In the three decades of the modern school choice movement, 2021 has no rival. This Year of Educational Choice has broadened opportunities for students and families more than any other. But these opportunities have not penetrated everywhere. Without a bold strategy, Michigan is one place where students and families will be left in the dust.
So far this year, 13 states have adopted a total of 18 laws that create or expand choice programs. That includes two states that enacted large-scale programs as their first forays into choice: West Virginia’s expansive Hope Scholarships and Kentucky’s Education Opportunity Accounts. New Hampshire, which already offers some students tax-credit scholarships, could soon surpass West Virginia if the state’s Legislature approves making Education Freedom Accounts available to every student.
Notably, all three of these state’s programs meet many students at their point of need. The funds in these different education savings accounts will be available for a host of materials and services that advance children’s learning, not just private school tuition payments. The ESA policy was pioneered in places like Arizona and Florida to help address the unique needs of students with disabilities, but it is now being deployed to also meet the needs of many other children who can thrive outside the one-size-fits-all, classroom model.
With each new development in other states, Michigan becomes further isolated from the benefits of offering parents full education opportunities, even as students and families here too have endured pandemic-related learning frustrations. Some families, with the means to do so, have enrolled their children in private schools, which in many parts of the state have provided more consistent and reliable in-person education.
Even more switched to homeschooling. To the extent Michigan’s trends mirror national trends, Black and Hispanic parents have been most likely to make this transition. If the state offered support for private education options, how many more African American families would be prepared to join the new Engaged Detroit homeschooling network?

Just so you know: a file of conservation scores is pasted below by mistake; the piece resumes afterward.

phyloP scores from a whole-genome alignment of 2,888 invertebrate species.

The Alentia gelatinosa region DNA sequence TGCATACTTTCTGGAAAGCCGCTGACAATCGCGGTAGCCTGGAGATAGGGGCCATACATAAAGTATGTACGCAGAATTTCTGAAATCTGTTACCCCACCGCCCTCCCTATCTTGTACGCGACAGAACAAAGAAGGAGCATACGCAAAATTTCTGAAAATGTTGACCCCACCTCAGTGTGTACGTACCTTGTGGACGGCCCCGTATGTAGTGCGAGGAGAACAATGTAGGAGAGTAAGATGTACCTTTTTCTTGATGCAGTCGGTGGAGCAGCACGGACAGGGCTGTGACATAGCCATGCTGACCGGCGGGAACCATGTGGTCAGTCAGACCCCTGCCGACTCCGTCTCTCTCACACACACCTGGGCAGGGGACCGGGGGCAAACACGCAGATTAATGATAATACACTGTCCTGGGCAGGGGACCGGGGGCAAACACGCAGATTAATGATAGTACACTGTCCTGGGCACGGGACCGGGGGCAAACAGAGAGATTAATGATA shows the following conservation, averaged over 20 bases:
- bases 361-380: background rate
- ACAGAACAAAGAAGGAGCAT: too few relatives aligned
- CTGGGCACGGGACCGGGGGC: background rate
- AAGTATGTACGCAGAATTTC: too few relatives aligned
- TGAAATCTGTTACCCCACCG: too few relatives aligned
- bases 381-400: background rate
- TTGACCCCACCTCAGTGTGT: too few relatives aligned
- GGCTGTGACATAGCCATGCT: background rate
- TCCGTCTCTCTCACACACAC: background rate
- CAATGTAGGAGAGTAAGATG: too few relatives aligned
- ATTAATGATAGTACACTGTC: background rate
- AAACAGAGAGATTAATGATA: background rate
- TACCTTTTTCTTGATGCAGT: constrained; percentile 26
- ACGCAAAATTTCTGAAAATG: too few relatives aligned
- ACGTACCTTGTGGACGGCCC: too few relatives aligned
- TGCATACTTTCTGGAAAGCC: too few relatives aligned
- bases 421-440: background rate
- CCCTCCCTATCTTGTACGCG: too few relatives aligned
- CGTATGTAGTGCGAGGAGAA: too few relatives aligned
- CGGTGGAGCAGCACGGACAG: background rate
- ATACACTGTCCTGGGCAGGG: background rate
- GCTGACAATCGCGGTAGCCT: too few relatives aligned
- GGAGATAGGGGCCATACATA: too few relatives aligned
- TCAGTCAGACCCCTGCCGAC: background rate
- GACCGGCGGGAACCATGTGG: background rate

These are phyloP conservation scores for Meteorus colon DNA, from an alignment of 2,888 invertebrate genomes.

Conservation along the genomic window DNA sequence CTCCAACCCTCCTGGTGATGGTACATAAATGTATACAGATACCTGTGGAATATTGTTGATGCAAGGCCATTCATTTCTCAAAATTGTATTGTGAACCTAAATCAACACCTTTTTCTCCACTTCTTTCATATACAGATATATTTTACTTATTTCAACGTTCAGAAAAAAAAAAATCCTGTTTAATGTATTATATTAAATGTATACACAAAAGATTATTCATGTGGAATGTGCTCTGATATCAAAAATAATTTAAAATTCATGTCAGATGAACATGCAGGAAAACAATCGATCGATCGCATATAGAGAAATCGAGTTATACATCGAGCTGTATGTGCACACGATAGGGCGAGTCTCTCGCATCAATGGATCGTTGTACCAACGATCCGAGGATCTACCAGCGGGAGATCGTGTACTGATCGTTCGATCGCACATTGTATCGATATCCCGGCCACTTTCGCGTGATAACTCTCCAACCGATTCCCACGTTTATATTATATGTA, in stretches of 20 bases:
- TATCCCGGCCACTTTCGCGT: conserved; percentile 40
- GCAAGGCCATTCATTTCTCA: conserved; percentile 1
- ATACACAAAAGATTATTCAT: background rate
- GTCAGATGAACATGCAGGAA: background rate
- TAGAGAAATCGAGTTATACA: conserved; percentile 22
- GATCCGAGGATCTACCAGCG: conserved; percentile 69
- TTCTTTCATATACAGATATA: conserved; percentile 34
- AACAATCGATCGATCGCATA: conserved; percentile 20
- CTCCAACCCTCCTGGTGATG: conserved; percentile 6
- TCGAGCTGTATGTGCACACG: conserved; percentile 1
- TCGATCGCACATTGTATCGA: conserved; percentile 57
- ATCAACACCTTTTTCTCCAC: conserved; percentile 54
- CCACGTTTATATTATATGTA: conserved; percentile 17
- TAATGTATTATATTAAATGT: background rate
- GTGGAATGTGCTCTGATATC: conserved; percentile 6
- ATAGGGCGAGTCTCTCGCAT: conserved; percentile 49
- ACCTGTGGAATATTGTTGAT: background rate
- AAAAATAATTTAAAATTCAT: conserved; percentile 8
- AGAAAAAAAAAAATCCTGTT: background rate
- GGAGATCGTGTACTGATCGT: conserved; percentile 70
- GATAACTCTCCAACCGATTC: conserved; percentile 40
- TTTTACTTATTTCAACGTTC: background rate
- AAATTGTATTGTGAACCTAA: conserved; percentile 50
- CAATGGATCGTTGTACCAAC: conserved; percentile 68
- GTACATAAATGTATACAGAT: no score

The difficulty with expanding such opportunities comes from the egregious anti-aid provision in Michigan’s constitution, a harmful overreach approved by the state’s voters 50 years ago. In one of the few truly bright spots of 2020, the United States Supreme Court’s Espinoza ruling struck down more than 30 states’ “Blaine amendments” that worked to restrict educational choice.
Those amendments were found unconstitutional because they specifically prohibited financial support for parents seeking religious schooling options, a violation of the First Amendment. But the effects of that ruling didn’t reach Michigan, because our constitution prohibits support for all and any type of private schooling, religious or not.
Michigan’s ban on supporting private education options does not apply to federal funds, however. State lawmakers have the discretion to be creative in allocating a portion of the windfall of federal education dollars that are coming to Michigan as a result of COVID-19 relief. Yet in the current political environment, even small attempts have faltered. In late March, for instance, Gov. Gretchen Whitmer vetoed a $10 million federal allocation legislators approved to reimburse parents for summer school expenses.
There is still some hope for a share of federal funds to directly reach students and families who need help making up for lost learning time resulting from school closures and low-quality virtual schooling. Senate Bill 448, which would provide $55 million in limited scholarships to families of young, struggling readers has been introduced but still awaits a hearing.
Reading scholarships would be a step forward. Yet looking at the growing host of states embracing choice around us, Michigan families may dare to dream of bigger educational opportunities on the horizon. Overcoming our state’s constitutional barrier is a daunting prospect, but that doesn’t lessen the need to face down the challenge.
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